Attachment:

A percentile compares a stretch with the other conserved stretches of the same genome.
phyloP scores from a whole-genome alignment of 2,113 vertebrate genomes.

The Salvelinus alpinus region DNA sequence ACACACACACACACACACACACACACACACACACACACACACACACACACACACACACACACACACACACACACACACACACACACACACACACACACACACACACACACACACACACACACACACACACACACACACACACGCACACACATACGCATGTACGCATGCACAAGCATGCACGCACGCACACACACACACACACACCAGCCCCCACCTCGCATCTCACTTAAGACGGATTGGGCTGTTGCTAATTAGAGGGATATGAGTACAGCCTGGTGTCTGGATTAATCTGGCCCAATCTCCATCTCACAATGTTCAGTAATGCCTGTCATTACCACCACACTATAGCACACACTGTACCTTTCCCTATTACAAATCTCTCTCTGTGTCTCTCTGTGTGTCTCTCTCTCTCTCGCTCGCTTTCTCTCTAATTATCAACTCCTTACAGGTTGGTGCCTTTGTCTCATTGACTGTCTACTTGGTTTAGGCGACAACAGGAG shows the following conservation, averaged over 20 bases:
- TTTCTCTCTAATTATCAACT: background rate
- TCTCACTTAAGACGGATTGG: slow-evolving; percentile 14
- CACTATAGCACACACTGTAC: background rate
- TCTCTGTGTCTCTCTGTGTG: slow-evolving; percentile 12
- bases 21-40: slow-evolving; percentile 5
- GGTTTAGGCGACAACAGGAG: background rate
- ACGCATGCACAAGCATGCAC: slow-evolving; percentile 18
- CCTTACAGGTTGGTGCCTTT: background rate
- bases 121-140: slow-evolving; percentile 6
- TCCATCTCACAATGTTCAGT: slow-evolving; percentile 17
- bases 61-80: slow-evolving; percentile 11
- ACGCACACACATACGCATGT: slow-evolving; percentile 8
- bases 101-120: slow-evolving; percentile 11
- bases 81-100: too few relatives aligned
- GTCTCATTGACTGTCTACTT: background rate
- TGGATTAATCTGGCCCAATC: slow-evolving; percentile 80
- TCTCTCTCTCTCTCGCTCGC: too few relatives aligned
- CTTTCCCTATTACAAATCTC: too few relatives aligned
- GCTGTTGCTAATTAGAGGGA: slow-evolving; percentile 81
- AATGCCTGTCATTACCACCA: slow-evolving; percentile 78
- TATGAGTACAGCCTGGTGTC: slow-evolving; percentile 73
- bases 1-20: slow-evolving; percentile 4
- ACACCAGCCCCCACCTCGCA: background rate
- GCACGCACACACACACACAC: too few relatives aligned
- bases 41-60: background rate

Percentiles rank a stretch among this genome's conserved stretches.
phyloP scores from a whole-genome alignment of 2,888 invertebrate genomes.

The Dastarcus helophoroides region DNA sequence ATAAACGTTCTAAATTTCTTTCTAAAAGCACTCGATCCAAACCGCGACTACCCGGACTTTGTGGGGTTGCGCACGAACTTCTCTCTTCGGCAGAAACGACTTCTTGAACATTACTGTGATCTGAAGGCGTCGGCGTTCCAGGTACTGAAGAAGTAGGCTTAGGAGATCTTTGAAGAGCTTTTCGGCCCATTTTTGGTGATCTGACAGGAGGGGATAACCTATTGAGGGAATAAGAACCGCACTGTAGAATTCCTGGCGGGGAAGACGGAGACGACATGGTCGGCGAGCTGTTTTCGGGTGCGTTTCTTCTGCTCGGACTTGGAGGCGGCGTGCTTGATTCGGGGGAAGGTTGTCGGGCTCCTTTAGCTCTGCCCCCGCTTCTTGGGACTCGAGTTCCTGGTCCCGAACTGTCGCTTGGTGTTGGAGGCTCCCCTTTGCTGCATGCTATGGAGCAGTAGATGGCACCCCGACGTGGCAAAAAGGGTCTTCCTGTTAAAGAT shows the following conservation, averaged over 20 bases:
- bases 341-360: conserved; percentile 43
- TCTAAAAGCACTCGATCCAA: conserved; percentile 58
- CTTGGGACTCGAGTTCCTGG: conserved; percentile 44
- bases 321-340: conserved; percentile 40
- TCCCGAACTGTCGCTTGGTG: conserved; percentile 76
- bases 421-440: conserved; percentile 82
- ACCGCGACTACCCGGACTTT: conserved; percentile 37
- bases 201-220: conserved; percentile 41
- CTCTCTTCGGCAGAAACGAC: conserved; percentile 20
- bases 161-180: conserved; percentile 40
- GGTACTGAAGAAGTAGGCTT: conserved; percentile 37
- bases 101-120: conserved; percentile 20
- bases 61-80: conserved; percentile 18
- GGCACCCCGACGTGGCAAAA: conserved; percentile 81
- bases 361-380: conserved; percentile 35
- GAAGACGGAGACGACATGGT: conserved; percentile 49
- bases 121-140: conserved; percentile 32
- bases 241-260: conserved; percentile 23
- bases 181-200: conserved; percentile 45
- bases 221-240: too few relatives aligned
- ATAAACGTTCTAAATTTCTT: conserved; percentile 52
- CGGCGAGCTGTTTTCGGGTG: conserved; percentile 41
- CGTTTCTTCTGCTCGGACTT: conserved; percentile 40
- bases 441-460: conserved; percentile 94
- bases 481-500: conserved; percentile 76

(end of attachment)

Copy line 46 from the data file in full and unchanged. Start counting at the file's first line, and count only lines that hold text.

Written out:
- bases 361-380: conserved; percentile 35